Ex-Sainsbury's boss Justin King slams National Living Wage

Justin King Image copyright Getty Images

The National Living Wage will "destroy jobs", former Sainsbury's chief executive Justin King has claimed.

Introducing a nationwide rate is "ludicrous", Mr King told BBC series The New Workplace.

The living wage will come into force in April 2016 and set a new minimum pay level of £7.20 an hour for workers aged 25 and over.

A Department for Business spokeswoman said it would ensure "work pays" and reduce reliance on benefits.

She added: "The new National Living Wage is an essential part of moving to a higher wage, lower tax, lower welfare society."

'Not justified'

The rate will be 50p an hour higher than the National Minimum Wage fixed by the Low Pay Commission.

By 2020, Mr King argued, the Living Wage could be "10% or 15% higher" than the minimum wage equivalent.

"The Low Pay Commission has done tremendous work on the minimum wage for many years," Mr King said.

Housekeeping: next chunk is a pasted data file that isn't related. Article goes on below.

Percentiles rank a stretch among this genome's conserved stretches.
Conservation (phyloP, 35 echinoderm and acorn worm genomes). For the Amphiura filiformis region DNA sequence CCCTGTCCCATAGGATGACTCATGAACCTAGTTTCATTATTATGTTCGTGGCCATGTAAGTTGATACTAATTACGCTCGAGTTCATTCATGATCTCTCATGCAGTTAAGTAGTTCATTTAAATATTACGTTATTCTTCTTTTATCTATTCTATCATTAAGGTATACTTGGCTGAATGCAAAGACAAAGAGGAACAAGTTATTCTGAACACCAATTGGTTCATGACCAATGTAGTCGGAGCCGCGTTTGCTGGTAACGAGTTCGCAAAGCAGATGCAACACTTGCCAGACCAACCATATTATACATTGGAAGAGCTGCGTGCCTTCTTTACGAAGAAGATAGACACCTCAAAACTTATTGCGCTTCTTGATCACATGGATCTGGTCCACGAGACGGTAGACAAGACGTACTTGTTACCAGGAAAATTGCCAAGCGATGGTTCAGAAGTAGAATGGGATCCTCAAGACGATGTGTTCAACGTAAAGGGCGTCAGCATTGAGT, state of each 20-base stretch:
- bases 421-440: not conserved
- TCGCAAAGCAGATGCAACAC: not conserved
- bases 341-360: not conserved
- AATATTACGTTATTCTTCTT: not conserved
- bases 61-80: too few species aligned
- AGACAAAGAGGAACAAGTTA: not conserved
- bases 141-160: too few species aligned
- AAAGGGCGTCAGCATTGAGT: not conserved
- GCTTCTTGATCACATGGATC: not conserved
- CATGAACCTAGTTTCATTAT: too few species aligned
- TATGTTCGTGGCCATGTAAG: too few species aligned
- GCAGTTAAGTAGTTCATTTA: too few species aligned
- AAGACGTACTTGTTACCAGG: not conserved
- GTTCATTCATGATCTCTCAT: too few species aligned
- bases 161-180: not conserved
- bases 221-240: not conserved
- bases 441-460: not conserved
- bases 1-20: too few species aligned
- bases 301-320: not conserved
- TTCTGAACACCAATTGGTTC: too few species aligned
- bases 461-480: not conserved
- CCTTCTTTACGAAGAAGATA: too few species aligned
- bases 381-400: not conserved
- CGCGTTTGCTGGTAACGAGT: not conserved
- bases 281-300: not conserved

But the living wage "is not economically justified", he added.

Employers will seek to make their workforces more productive and that will lead to fewer jobs, he argued.

"You can't talk about productivity without recognising that one of the consequences of productivity is less people producing the same output", Mr King said.

"Companies will invest in more productivity and as a consequence there will be less jobs."

'Real risk'

His comments come in the same week that Sainsbury's announced that, from 30 August, its 137,000 shop-floor staff, including workers under 25, will see their standard rate of pay rise 4% to £7.36 an hour.

Frances O'Grady, the general secretary of the TUC, told The New Workplace she was concerned employers may replace older staff because the National Living Wage only applies to workers aged 25 or over.

"The real risk here is we see employers who want to keep their labour costs low substituting in young, lower-paid workers for adult workers who they would have to pay more," she said.

Earlier this week, McDonald's UK chief executive Paul Pomroy told the BBC that his company was "working through" what the impact of paying the living wage was going to be.

You can hear the full interview on The New Workplace at 12.04BST on Saturday, 29 August.

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